In a bid to keep the decentralized finance space free of scam artists, DeFi ecosystem Maker attempted to trademark the term "DEFI."
According to the United States Patent and Trademark Office (USPTO), the Maker Ecosystem Growth Foundation registered a trademark application for DEFI last January. Slang for 'decentralized finance,' the trademark was not granted and Maker is no longer seeking the application.
The filing defined DEFI as a source for “online currency marketplace services, namely, providing a marketplace for trading digital assets.”
The Maker Foundation services a decentralized finance ecosystem consisting of two ERC-20 tokens, the dai (DAI) stablecoin and maker (MKR).
Speaking with CoinDesk, a representative of Maker said it tried to trademark the word for the betterment of the ecosystem:
The organization added: "It's important to know that the Maker Foundation has not been granted the trademark for DeFi and will no longer pursue the mark. We understand that the community is capable of protecting itself. We apologize for any confusion or misunderstanding."
Maker's Not Alone
Under current law, the responsibility of defending trademarks falls on the holder of the trademark. Maker, then, would have held the responsibility to defend its trademark in the court of public opinion.
"We’re glad that Maker took the steps to prevent rent-seekers from exploiting what is clearly a community-driven meme," said Dharma's Max Bronstein. "The term 'DeFi' was always intended to be owned and operated by the community, and it's good that one of the most honest teams in the space has the legal resources required to protect the movement's integrity.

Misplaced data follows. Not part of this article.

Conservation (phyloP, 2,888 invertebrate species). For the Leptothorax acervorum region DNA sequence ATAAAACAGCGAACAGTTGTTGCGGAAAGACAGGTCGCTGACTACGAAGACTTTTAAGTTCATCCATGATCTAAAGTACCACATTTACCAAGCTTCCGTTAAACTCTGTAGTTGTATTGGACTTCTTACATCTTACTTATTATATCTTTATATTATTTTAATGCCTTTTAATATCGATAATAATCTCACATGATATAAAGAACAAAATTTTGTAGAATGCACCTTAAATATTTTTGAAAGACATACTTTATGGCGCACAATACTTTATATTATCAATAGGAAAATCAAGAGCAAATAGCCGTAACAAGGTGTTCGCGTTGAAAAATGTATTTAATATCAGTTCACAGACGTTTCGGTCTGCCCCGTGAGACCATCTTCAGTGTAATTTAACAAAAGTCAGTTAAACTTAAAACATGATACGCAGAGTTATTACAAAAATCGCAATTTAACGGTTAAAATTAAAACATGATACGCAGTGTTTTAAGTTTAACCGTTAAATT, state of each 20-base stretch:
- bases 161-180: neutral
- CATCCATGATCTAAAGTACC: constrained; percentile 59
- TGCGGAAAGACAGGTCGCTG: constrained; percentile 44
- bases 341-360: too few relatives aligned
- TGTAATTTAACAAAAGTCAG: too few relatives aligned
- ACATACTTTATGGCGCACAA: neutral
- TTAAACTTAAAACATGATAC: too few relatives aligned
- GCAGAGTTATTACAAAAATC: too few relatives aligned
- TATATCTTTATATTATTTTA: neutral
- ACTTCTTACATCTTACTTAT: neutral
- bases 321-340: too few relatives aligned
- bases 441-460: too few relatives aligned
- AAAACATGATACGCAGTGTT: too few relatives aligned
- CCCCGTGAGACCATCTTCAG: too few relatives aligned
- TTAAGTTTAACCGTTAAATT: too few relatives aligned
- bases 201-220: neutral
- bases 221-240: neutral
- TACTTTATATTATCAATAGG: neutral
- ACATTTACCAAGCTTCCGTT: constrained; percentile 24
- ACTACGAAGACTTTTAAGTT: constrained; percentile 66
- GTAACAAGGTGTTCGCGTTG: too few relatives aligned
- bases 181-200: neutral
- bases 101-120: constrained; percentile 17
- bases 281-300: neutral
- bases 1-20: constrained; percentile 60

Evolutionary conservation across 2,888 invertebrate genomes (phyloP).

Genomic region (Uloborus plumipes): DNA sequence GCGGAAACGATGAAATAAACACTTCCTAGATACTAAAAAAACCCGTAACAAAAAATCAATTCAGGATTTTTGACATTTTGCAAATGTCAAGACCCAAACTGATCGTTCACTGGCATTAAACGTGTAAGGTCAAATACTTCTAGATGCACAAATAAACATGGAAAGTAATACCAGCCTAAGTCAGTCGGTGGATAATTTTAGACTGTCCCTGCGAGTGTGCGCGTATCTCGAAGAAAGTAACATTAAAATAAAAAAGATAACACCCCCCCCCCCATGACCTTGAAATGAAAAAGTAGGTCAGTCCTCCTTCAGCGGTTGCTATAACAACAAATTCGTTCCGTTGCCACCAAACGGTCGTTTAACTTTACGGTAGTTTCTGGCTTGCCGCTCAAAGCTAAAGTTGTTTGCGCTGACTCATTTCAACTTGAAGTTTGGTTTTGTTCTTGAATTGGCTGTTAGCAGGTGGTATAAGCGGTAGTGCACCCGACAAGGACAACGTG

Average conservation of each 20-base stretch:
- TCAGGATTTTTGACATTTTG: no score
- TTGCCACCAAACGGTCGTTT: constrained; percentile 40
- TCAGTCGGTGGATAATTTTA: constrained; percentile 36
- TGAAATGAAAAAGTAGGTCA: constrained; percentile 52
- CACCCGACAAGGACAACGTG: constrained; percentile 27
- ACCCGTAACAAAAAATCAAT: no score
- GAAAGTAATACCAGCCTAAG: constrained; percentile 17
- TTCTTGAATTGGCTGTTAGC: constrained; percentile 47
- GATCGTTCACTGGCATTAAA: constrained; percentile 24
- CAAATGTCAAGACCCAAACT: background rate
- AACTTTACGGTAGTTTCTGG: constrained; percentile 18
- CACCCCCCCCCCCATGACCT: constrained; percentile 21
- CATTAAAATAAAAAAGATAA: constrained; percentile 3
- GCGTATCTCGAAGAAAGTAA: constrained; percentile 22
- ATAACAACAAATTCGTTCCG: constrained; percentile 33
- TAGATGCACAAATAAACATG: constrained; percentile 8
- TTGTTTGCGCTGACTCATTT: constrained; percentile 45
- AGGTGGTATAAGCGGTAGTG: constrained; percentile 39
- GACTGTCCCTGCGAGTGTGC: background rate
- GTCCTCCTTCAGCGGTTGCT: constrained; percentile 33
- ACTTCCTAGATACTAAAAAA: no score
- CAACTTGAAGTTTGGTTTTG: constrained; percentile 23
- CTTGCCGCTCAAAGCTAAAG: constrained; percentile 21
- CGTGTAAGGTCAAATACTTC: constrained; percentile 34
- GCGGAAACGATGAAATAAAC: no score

Number of DeFi Products Growing
Recent visual representations from Alethio show the explosion of decentralized finance products over the last nine months.
DeFi protocols can offer a variety of products, from lending to borrowing to trading.
While the number of products is growing, Maker still holds a competitive edge in terms of ether locked up in contracts. The amount of funds locked in contracts can be used as a proxy of demand for DeFi products.
Maker image via CoinDesk archives
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